Besides the high proficiency of spoken English, there are other benefits such as less expensive operational and labor costs and a highly educated labor pool that attract foreign investors, which in turn contribute to the growth of the BPO sector.

Due to the accelerated digitization of government, industry, and society, there is more opportunity for the rapid growth of the IT sector, especially for a country like the Philippines with a 90% mobile penetration.

English is one of the two official languages of the country.

This means that English is used in official documents of the government, the legal system, the business, the sciences, and medicine, and as a medium of instruction at schools and by the media.

Typically, native languages are used colloquially, while English is used in more formal situations. 

English is losing its influence, despite its official status. For example, in 2007, three Malolos City regional trial courts in Bulacan decided to replace English with Filipino to promote the use of the national language in more formal contexts.

Tagalog is often used as the language of instruction at schools, although the books are written in English.

English has left its mark on most native languages in the Philippines, but probably the most significant influence that English has had is on Taglish. 

What is Taglish?

Taglish is an unofficial melding of English and Tagalog, which is spoken not only in the Philippines but in any region where huge Filipino populations are located (e.g., the US). 

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While Taglish is spoken throughout the country, it is mainly used in the capital city of Manila. 

Over the years, Taglish has become very widespread in the country and is typically viewed as the de facto lingua franca (meaning a common language for communication between speakers of different native languages) among the urbanized and the educated middle class. 

It is considered an acceptable conversation style of speaking or writing in informal settings. 

Also Read: What are the fastest-growing languages?

What are the indigenous languages spoken in the Philippines?

The Philippines government has officially recognized only 8 regional languages, but there are overall 12 languages with over 1 million speakers. 

Cebuano

The Cebuano language, also referred to as Binisaya (or Visayan in English), is widely spoken on the Cebu Island as well as in the central and southern parts of the Philippines.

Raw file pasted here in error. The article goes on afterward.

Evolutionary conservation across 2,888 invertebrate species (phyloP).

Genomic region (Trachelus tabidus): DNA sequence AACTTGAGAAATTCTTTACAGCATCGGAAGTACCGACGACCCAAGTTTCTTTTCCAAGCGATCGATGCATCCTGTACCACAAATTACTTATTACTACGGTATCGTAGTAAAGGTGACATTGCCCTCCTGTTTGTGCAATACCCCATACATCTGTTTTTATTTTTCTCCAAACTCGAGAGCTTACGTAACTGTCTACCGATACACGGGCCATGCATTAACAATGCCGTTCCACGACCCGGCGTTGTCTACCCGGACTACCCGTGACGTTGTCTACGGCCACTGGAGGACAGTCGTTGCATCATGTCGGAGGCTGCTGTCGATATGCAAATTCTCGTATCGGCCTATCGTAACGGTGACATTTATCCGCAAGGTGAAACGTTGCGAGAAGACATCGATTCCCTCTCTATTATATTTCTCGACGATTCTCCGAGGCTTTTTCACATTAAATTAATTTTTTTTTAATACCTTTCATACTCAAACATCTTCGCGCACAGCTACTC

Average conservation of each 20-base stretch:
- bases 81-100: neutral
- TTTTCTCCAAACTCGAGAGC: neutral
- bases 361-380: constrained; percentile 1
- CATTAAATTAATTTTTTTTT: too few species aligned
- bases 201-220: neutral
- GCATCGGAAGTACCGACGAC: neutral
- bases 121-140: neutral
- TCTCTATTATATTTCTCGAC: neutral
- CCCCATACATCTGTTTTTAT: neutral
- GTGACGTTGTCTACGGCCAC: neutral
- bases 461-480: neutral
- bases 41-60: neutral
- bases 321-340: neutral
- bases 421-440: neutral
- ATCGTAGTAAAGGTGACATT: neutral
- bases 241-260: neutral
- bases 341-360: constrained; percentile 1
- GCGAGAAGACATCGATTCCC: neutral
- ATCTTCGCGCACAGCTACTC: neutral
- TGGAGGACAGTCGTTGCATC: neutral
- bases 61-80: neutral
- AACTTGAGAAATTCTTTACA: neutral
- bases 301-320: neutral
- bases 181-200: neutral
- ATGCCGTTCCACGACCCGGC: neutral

There are 27.5 million native Cebuano speakers in the country. 

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Cebuano is an Austronesian language that stems from Cebu Island. This is the language with most native speakers in the Philippines, despite it not being taught at schools and universities. 

Ilocano

The Ilokano or Ilocano language is the third most-spoken language in the country and is an Austronesian language. It is closely related to Indonesian, Malay, Hawaiian, Fijian, Maori, Malagasy, Samoan, Tahitian, Chamorro, Tetum, and Paiwan.

Ilocano speakers are mainly situated in northwest Luzon, the Babuyan Islands, Cordillera Administrative Region, Cagayan Valley, northern parts of Central Luzon, Mindoro, and scattered areas in Mindanao (the Soccsksargen region in particular).

Ilocano is used as a medium of instruction until the second grade in the country. The Ilokano people had their indigenous script called kur-itan. 

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The Ilocano language is the language of mythology and folklore. Thus, the language reflects many traditional values of the Ilocano people, such as loyalty, courage, pragmatism, family, respect, and honor.

Overall, there are 8.1 million Ilocano speakers and 2 million L2 speakers in the country.

Hiligaynon

Hiligaynon, also known as Ilonggo, is an Austronesian language widely spoken in the Western part of the Philippines. There are approximately  9.3 million Hiligaynon speakers. 

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Its speakers are concentrated in the provinces of Iloilo, Negros Occidental, and Capiz, in the provinces of the Panay Island group, as well as in many parts of Mindanao.